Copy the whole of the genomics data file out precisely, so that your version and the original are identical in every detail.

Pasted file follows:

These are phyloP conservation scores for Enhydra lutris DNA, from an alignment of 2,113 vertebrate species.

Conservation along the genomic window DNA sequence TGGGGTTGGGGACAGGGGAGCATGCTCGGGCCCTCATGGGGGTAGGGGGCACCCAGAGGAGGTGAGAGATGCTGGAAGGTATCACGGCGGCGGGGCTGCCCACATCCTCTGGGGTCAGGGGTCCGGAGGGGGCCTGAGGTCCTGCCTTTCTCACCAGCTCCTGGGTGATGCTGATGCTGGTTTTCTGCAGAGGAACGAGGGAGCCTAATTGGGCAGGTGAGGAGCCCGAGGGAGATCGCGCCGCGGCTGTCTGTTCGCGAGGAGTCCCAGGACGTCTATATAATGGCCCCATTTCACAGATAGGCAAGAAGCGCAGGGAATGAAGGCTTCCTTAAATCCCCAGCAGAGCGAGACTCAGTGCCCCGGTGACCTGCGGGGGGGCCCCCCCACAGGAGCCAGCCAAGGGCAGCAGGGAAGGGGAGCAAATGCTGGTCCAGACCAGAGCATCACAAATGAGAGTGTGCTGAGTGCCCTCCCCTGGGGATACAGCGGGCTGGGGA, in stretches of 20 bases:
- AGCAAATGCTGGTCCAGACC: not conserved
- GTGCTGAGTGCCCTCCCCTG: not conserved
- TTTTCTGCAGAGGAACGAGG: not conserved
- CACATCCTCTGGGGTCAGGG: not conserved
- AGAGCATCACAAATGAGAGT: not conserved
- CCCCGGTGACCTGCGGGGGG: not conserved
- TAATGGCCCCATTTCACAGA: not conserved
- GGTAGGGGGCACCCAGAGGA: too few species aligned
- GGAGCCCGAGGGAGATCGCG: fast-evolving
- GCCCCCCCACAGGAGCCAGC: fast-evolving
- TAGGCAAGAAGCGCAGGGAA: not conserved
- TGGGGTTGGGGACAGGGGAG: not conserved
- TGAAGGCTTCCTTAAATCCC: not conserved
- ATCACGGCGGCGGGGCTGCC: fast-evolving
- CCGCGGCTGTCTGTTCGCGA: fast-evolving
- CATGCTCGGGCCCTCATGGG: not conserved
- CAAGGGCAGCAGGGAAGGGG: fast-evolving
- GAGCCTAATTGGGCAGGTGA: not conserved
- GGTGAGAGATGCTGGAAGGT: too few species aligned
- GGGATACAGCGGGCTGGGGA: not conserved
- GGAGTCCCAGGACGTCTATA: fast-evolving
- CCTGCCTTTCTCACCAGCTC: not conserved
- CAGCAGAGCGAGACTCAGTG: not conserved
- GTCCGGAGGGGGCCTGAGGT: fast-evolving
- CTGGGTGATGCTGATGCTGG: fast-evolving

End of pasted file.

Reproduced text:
These are phyloP conservation scores for Enhydra lutris DNA, from an alignment of 2,113 vertebrate species.

Conservation along the genomic window DNA sequence TGGGGTTGGGGACAGGGGAGCATGCTCGGGCCCTCATGGGGGTAGGGGGCACCCAGAGGAGGTGAGAGATGCTGGAAGGTATCACGGCGGCGGGGCTGCCCACATCCTCTGGGGTCAGGGGTCCGGAGGGGGCCTGAGGTCCTGCCTTTCTCACCAGCTCCTGGGTGATGCTGATGCTGGTTTTCTGCAGAGGAACGAGGGAGCCTAATTGGGCAGGTGAGGAGCCCGAGGGAGATCGCGCCGCGGCTGTCTGTTCGCGAGGAGTCCCAGGACGTCTATATAATGGCCCCATTTCACAGATAGGCAAGAAGCGCAGGGAATGAAGGCTTCCTTAAATCCCCAGCAGAGCGAGACTCAGTGCCCCGGTGACCTGCGGGGGGGCCCCCCCACAGGAGCCAGCCAAGGGCAGCAGGGAAGGGGAGCAAATGCTGGTCCAGACCAGAGCATCACAAATGAGAGTGTGCTGAGTGCCCTCCCCTGGGGATACAGCGGGCTGGGGA, in stretches of 20 bases:
- AGCAAATGCTGGTCCAGACC: not conserved
- GTGCTGAGTGCCCTCCCCTG: not conserved
- TTTTCTGCAGAGGAACGAGG: not conserved
- CACATCCTCTGGGGTCAGGG: not conserved
- AGAGCATCACAAATGAGAGT: not conserved
- CCCCGGTGACCTGCGGGGGG: not conserved
- TAATGGCCCCATTTCACAGA: not conserved
- GGTAGGGGGCACCCAGAGGA: too few species aligned
- GGAGCCCGAGGGAGATCGCG: fast-evolving
- GCCCCCCCACAGGAGCCAGC: fast-evolving
- TAGGCAAGAAGCGCAGGGAA: not conserved
- TGGGGTTGGGGACAGGGGAG: not conserved
- TGAAGGCTTCCTTAAATCCC: not conserved
- ATCACGGCGGCGGGGCTGCC: fast-evolving
- CCGCGGCTGTCTGTTCGCGA: fast-evolving
- CATGCTCGGGCCCTCATGGG: not conserved
- CAAGGGCAGCAGGGAAGGGG: fast-evolving
- GAGCCTAATTGGGCAGGTGA: not conserved
- GGTGAGAGATGCTGGAAGGT: too few species aligned
- GGGATACAGCGGGCTGGGGA: not conserved
- GGAGTCCCAGGACGTCTATA: fast-evolving
- CCTGCCTTTCTCACCAGCTC: not conserved
- CAGCAGAGCGAGACTCAGTG: not conserved
- GTCCGGAGGGGGCCTGAGGT: fast-evolving
- CTGGGTGATGCTGATGCTGG: fast-evolving